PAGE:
“Life” during Irma

Hurricane Irma has come and gone. Left some significant damage to property here in Jacksonville. Huge flooding downtown. Our condo had a bit of water get into one of the bedrooms (not sure how) and our lawn is littered with roofing shingles, but unscathed otherwise.

Here’s a photo of the statue “Life” in Memorial Park, here in Jacksonville on the St. John’s River. The river flooded the park right up to the foot of this statue. Amazing shot!

And finally, here’s a 9/12 clip from USA Today about Irma clean-up here in Jacksonville.

Thoughts as Irma approaches…

I live in Jacksonville, FL. New here—moved in February from Washington, D.C. Irma will be here on Monday.

Friends and family text almost hourly. They want to know how we’re doing. I appreciate that, and my answer is always going to be YES: We’re going to be ok, because we’re doing what we’re supposed to do and we believe in something bigger than all this.

I do wish, though, that as much concern was shown for the 1,000+ people who died in flooding in Bangladesh this past summer (my friend Gret Glyer told me of this the other day—I had no idea).┬áIrma may kill dozens, even hundreds. But thousands of families have lost loved ones in Bangladesh over the past few months—more than any hurricane will ever do in the U.S.

And those people don’t have air conditioned homes that will turn back on a few days after the storms pass. Or cars that can move their families to safer places. Or nice schools with football teams and cheerleaders and bands that will be back at it in the following weeks.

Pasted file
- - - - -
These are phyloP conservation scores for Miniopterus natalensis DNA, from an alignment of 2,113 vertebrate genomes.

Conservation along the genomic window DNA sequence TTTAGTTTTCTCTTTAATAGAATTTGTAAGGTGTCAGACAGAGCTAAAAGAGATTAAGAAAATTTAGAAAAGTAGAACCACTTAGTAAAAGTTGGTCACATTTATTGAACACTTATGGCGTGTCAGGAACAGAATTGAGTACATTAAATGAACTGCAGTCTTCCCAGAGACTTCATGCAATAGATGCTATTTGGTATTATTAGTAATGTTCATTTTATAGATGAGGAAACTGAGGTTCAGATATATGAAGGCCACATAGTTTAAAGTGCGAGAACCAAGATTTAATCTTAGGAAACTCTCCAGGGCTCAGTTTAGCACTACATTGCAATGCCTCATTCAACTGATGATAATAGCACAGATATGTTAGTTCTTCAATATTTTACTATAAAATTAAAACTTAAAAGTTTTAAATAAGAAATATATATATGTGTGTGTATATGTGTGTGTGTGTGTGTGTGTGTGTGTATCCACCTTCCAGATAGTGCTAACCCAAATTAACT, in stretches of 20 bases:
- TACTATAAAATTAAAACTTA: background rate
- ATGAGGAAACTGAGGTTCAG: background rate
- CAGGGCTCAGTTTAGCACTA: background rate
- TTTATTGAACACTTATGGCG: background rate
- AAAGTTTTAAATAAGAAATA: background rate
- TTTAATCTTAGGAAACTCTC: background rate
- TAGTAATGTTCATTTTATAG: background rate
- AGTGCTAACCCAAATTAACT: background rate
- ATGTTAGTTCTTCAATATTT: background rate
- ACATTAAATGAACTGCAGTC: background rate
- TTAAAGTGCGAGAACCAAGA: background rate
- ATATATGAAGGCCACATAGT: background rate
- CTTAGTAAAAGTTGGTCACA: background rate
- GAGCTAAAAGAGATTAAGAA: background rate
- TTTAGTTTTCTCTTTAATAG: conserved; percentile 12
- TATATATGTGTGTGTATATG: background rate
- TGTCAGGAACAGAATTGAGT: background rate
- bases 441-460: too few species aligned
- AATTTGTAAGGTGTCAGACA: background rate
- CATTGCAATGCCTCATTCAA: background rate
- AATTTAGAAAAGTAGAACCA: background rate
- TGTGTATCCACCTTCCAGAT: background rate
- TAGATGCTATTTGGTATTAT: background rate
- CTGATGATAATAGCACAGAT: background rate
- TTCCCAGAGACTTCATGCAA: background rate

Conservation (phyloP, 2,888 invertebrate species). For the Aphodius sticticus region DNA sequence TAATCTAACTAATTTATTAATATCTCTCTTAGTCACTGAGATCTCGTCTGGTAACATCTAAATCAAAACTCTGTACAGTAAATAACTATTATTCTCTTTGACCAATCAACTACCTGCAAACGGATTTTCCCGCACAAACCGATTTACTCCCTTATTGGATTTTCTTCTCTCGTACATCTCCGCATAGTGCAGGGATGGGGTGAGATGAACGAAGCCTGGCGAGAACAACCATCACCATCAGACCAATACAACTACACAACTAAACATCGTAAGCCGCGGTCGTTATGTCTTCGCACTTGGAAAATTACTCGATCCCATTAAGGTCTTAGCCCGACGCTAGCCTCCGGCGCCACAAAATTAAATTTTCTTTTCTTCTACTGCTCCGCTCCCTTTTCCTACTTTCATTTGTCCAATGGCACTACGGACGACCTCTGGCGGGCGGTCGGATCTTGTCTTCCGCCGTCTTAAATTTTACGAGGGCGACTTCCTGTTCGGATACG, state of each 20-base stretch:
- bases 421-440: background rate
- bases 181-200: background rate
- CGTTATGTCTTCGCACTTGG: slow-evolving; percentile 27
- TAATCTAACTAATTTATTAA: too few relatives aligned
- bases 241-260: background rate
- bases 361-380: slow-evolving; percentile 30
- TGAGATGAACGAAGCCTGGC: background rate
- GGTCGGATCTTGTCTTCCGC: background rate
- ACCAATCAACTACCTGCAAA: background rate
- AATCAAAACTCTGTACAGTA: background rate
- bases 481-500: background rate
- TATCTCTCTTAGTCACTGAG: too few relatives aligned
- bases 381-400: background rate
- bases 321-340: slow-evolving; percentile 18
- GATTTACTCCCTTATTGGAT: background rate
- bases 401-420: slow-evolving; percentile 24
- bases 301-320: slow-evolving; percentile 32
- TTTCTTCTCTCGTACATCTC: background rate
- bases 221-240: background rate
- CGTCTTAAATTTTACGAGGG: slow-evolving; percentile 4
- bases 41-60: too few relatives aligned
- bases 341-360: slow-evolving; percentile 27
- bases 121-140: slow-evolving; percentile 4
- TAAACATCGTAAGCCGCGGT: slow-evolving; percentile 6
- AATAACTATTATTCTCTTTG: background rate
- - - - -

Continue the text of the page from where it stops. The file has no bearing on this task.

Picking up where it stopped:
I don’t want to demean anyone’s concern for me of for the victims of Irma. It’s truly a historic storm. But we also live in amazing times—storms have little power over us. Frankly, my life next week might hardly be affected. My home, my stuff, my family—none of it is going anywhere.

It’s a funny thing. People look forward to Irma. They talk so much about it—how they’re scared, worried, anxious—because they are actually excited. Of course they don’t want their home to be damaged, or anyone to get hurt, but if they’re talking about this, they probably don’t truly believe something terrible is going to happen to them. Those who really do believe that are doing other things in the days before the storm—they have no time to tweet about their anxieties every few hours.

Maybe I just don’t understand what it’s like to be in a hurricane. And I do appreciate the concern for me and my family. But I’m willing to bet that, media hype aside, there’s less reason to worry than what you’ve told yourself.

(On that note, you should really try never to worry about ANYTHING.)

I’ll close with another pitch for DonorSee—want to make a real difference in the lives of people facing terrible disasters? Go here and donate to someone in need. You’ll feel great about doing it, and you’ll make a real difference.